The Salk Institute for Biological Research may be distinguished among the many biotech companies and research institutions in northern San Diego, but this self-proclaimed utopia is facing backlash after gender discrimination lawsuits were filed recently by three of the four women professors among the institute’s 32 total.
Beverly Emerson, one of the individuals who filed the lawsuit, had worked at the Institute for 31 years and had new ideas for understanding tumor growth, but her contract was about to expire. To renew it, the Institute required that Emerson have enough grant money to cover half her salary. She didn’t. While she had been working on new funding initiatives with the Salk’s president, they had other plans. She was dismissed from her position.
Emerson claimed that the senior faculty restricted their access to funds, laboratory resources, and influence. The lawsuit claims that certain male faculty members ran the Institute and received many private donations while women were forced to fire their staff due to cuts in funding, and kept out of positions of power.
At the time of the lawsuit, women made up 16 percent of the Salk’s senior faculty and32 percent of assistant professors. What makes these statistics especially striking is the fact that women earn more than half of the doctoral degrees in the biological sciences. This isn’t unique to the Salk Institute either. Women make up a similar share of senior faculty at other research institutions. Women also only make up 28 percent of tenured biology professors at elite public universities.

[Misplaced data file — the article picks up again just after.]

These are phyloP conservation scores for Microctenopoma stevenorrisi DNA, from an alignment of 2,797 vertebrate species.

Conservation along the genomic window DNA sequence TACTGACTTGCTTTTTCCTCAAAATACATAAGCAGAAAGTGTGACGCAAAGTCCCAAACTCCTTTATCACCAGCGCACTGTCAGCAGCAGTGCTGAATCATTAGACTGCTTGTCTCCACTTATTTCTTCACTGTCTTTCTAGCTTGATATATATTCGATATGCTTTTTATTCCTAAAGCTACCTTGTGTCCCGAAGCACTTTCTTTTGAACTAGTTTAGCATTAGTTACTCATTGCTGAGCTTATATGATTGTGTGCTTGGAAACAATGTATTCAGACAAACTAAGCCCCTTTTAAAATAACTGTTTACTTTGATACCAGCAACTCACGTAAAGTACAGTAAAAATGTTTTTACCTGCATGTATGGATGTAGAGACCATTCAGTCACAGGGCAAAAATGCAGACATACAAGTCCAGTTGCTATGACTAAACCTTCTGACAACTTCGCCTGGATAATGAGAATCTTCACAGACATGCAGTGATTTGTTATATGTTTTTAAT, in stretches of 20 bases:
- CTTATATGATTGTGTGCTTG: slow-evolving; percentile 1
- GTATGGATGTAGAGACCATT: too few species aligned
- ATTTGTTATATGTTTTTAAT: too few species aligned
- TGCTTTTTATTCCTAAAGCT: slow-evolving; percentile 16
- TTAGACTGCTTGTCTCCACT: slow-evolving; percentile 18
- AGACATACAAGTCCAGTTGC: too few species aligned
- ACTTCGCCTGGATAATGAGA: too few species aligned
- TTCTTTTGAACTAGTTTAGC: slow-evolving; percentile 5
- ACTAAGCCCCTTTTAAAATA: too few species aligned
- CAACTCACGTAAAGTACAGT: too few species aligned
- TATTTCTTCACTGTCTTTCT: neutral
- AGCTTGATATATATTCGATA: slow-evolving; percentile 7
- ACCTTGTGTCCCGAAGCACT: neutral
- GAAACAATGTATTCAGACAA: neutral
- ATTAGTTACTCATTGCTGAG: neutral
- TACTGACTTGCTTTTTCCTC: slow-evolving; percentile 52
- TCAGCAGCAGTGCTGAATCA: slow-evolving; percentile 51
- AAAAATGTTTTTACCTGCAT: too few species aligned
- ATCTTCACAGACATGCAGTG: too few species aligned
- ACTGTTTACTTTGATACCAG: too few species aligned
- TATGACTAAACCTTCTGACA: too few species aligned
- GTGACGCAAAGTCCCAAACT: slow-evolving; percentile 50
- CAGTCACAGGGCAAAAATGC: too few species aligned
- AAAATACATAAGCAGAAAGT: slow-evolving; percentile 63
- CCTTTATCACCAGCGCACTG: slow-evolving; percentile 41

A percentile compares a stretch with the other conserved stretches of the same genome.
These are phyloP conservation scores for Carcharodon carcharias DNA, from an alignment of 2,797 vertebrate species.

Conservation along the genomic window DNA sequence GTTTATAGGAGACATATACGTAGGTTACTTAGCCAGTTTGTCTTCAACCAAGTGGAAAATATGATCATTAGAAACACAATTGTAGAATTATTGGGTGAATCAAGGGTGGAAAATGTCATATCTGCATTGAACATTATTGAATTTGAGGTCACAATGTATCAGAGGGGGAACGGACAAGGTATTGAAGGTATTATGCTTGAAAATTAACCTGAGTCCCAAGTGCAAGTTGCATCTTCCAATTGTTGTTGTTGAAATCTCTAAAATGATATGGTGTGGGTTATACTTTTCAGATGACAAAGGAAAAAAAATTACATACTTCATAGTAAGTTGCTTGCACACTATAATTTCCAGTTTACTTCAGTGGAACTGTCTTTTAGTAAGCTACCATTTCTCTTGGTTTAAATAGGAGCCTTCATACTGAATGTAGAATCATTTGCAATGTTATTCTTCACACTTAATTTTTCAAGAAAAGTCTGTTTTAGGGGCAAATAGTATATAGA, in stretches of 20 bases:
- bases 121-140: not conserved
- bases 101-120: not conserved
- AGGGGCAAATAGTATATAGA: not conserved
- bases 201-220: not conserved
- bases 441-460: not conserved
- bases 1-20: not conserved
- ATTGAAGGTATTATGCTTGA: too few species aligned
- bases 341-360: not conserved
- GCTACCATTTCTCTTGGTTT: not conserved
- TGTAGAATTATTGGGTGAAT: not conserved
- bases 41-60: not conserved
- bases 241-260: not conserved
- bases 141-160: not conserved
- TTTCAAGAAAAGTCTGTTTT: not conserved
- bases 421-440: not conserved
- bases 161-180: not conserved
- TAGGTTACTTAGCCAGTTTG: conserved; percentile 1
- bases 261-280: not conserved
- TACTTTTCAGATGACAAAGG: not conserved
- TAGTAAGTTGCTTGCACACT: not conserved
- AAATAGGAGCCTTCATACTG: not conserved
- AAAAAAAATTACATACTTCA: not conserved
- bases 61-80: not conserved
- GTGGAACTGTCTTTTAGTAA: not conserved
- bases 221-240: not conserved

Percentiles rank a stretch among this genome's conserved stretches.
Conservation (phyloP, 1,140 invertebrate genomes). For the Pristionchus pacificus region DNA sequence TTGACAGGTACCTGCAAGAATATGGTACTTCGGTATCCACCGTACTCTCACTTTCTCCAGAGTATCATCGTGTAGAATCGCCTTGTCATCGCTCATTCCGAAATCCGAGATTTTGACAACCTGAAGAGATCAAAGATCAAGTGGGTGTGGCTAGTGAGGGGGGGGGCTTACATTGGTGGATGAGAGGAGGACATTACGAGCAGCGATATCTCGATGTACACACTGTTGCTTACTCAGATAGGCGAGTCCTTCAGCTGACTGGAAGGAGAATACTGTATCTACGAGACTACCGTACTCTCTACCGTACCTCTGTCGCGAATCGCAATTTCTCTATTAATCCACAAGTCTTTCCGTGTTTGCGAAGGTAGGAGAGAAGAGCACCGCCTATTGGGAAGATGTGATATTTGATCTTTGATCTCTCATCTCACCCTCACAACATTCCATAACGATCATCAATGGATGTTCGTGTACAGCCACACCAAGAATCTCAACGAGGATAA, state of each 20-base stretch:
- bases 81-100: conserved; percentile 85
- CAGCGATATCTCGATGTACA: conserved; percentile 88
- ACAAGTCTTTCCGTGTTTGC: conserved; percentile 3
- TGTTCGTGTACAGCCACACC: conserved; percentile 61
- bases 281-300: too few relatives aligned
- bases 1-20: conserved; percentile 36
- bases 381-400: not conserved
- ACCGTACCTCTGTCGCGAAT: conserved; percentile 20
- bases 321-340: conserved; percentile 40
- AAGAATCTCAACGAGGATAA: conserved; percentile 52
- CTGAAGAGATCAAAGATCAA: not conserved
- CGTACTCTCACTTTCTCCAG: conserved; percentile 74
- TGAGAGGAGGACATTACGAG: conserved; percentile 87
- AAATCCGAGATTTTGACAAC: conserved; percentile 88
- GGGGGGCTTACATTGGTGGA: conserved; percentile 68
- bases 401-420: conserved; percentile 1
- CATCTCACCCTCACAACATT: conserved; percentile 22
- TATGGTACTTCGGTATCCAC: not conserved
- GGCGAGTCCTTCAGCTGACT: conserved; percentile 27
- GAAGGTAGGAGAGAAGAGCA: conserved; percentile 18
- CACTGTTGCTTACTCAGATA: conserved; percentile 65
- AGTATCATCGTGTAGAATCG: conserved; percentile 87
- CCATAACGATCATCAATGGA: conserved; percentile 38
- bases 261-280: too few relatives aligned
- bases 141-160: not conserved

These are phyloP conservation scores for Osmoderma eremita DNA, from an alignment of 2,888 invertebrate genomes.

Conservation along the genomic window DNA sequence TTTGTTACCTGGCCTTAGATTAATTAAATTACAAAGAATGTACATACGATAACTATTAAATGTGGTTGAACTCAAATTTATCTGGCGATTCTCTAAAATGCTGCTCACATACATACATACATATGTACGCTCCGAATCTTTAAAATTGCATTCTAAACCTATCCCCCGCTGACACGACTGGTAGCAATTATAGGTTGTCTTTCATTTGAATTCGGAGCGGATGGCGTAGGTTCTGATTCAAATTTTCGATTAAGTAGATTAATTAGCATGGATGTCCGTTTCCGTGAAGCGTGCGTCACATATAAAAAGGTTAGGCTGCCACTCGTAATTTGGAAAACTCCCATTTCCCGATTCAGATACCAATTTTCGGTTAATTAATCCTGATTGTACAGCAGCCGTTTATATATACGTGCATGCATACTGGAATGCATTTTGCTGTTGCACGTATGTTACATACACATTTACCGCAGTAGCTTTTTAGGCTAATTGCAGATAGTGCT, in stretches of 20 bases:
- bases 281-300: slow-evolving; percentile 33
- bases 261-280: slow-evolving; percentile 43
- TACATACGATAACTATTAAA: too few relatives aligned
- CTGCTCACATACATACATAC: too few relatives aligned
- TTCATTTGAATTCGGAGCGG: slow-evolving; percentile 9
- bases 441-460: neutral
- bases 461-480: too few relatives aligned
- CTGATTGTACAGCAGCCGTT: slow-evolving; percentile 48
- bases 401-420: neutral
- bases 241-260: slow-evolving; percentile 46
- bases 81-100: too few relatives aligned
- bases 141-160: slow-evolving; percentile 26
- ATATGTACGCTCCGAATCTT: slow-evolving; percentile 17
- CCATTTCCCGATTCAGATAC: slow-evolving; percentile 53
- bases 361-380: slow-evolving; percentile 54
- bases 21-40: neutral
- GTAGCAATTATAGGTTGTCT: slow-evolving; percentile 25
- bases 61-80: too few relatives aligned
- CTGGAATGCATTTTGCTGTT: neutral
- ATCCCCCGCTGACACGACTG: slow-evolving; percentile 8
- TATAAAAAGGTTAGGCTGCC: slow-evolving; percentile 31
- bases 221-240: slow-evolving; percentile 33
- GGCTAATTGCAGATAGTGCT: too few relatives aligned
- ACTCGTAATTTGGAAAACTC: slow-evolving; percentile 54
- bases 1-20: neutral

Women who have worked at the Salk over the past 30 years have claimed that discrimination has always been there. When Kathy Jones, a fellow professor, started at the Institute, she says she was approached by another female colleague who warned her of her future there.
Jones recalled her saying, “You need to understand that at the Salk Institute, women do not get the same pay as men and they do not get anywhere near the same resources.” This was in the 1980s, and the women entering the workforce believed that things would change in ten years as the older, out-of-touch faculty retired or died. However, this was not the case.
Pamela Mellon, a more experienced faculty member than Jones or Emerson at the time, also noticed the huge difference between male and female faculty. She said women “were secondary. They weren’t consulted. They weren’t invited into joint grants. They weren’t in the leadership. I could see even then that I was not going to be in the leadership. That was not going to happen because of my gender.”
Salk responded to the lawsuits claiming that the women had always been in the bottom quartile of their peers and that they hadn’t published enough papers in prestigious scientific publications.
Many came to their defense. Carol Greider, a Nobel Prize winner, wrote, “The next generation of scientists is watching and many are choosing not to pursue a career in science, where they feel they will not have support.”
Hopefully the Institute is listening.
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